In responding to survivors of sexual and domestic violence in communities of color and immigrant communities a different approach from our traditional models is needed. Survivors for the most part don’t call the police, don’t want protection orders and don’t want to go to shelters. If they do decide to go to shelter they want to bring their children with them, including their teenage sons. Some need to bring their extended family. Many programs are not set up to accept teenage boys or extended family members. They often don’t call crisis lines or contact advocacy organizations unless these are designed for them – in their language, with an understanding of their culture and welcoming of their spiritual and personal beliefs.

To assist sexual assault survivors better you need an understanding of their culture as well. Knowing her view about sex and sexuality is very important. You need this information to help her with a safety plan.

A bilingual staff member is not enough. An advocacy organization needs to know their communities. To learn you need people from that community informing it. They should be working for the organization. They should take non-traditional approaches to respond to families who are survivors of violence.

Being in the community in ways that help all community members helps engage people with your organization. This has to be constant and ongoing. These efforts need to be informed by the communities you are serving. You can use focus groups of survivors in the communities you want to serve better.

Some groups around the country have engaged in the following efforts:

1. Focus groups with women and families in these communities also help. Setting up a strategic plan to respond to what you heard in the these focus groups.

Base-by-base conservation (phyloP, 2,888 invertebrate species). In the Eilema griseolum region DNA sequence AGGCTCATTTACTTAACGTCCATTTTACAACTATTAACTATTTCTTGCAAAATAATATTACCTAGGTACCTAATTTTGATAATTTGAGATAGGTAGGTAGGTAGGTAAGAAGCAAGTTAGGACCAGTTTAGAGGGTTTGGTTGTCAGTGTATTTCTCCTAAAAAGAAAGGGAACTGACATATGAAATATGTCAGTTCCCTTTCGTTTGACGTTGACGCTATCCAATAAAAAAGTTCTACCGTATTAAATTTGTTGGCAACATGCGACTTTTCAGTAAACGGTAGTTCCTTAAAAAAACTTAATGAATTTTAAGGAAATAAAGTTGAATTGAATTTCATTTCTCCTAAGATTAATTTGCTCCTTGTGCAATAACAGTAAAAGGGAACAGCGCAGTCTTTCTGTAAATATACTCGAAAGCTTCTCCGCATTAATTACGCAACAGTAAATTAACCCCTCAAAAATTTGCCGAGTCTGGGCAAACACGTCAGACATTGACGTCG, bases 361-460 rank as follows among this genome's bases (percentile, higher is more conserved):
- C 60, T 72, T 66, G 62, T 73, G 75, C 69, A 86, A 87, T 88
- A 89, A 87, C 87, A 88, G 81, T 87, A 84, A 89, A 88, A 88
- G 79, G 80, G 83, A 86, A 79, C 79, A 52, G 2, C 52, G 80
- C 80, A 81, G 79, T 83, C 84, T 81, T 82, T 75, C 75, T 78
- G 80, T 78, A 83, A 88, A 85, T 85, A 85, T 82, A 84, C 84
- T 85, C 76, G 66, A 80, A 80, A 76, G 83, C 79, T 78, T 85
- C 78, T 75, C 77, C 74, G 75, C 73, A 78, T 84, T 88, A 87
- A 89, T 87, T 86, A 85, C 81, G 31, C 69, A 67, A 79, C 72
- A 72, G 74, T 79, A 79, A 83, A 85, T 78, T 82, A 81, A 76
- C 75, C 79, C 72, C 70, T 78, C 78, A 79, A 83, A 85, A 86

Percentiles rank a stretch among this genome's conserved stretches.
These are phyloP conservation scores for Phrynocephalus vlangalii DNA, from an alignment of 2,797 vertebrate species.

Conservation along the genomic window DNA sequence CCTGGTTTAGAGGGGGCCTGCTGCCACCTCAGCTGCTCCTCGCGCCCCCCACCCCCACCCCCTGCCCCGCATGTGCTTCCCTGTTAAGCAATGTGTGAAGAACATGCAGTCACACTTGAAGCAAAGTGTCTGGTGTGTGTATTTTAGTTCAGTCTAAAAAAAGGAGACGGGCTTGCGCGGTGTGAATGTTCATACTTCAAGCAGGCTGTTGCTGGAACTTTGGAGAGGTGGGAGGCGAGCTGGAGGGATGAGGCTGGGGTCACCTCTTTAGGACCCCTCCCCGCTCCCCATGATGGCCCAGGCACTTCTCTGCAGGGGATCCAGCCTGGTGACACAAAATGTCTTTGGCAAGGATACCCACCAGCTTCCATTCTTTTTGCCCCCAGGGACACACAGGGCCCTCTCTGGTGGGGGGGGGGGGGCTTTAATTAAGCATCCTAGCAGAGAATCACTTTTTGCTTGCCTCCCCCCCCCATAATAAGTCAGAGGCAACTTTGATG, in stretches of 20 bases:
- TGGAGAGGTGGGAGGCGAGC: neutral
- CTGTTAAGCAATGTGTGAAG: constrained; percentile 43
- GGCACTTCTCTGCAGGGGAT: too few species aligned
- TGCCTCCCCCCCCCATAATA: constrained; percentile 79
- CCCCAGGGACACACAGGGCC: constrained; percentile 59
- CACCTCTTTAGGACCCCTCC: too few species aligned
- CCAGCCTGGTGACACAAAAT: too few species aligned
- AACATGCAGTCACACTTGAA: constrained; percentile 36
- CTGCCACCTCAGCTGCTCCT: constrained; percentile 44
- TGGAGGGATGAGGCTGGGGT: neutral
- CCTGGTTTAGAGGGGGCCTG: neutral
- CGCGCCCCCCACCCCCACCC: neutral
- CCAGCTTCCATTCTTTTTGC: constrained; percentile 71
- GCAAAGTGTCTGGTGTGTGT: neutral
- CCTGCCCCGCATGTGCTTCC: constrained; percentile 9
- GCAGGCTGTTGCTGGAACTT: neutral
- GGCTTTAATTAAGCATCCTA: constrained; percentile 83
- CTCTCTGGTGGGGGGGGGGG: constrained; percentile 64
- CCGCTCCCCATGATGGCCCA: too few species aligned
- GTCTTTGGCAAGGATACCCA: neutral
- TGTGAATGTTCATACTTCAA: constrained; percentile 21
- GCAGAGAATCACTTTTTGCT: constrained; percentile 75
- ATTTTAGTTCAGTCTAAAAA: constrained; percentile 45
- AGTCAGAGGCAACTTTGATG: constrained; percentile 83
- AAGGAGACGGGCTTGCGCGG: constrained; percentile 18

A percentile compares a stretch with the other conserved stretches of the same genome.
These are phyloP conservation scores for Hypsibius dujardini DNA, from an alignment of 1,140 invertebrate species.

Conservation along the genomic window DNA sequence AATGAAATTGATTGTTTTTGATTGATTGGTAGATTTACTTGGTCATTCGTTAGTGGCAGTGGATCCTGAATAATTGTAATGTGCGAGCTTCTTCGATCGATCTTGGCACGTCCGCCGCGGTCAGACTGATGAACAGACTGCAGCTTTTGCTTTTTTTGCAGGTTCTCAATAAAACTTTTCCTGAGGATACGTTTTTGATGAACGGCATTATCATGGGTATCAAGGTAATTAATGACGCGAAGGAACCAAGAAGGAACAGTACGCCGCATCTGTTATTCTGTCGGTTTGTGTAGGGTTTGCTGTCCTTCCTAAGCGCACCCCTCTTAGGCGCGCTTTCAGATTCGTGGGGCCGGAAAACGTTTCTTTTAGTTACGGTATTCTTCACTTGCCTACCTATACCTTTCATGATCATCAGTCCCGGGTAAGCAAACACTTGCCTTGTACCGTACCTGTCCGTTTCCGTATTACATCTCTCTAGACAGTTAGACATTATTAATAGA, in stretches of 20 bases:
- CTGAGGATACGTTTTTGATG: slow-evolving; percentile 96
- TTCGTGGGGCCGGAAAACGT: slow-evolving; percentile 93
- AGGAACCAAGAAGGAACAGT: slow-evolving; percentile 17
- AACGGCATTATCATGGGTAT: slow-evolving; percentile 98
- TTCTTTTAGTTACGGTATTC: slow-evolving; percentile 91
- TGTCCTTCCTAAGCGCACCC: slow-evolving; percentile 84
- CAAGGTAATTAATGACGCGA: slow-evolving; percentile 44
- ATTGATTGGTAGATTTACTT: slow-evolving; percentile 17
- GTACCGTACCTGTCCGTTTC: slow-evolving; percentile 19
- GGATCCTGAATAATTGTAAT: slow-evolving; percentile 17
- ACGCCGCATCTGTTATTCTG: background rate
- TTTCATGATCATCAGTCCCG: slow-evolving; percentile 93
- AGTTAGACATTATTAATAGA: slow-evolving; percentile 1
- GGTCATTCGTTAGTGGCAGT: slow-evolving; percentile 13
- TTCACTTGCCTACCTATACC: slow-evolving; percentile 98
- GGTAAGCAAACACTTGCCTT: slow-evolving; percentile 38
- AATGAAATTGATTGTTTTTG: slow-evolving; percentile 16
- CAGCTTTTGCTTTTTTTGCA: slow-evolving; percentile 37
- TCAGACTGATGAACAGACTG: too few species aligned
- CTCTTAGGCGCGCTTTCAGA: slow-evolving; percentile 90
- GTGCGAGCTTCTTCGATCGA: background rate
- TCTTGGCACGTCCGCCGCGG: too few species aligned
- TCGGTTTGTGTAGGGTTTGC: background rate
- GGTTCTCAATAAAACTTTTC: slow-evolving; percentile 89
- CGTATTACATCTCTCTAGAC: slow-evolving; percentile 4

2. Surveys have also been implemented.

2. Engage the community in peer education among women, among men and among adolescents.

3. Provide access to information to what community members want and need. This goes beyond domestic and sexual violence advocacy. It may be helping them find out about economic support programs, criminal justice process, and other information that community members mention in the focus groups.

When you are able to do this then more survivors from those communities will come and call your programs for help. They will do it because when they go to their supports in their neighborhoods, those people will know about your work and will recommend that the survivor call your organization.

This is where the real work starts. If your organization is informed by the community and you respond in a way that takes in the community beliefs and culture, you will get more and more people from that community. Word of mouth will make or break your efforts. So you need to have the services respond to their needs, and not just follow a traditional model.


The Sum of My Parts Now Available

This memoir follows Olga as she splits herself into “parts” and develops dissociative identity disorder with the abuse, and then struggles to merge these parts and overcome the disorder in adulthood.

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A Survivor’s Story Now Available

Olga’s critically acclaimed first-hand account of the impact of violence in her life is available in both English and Spanish.

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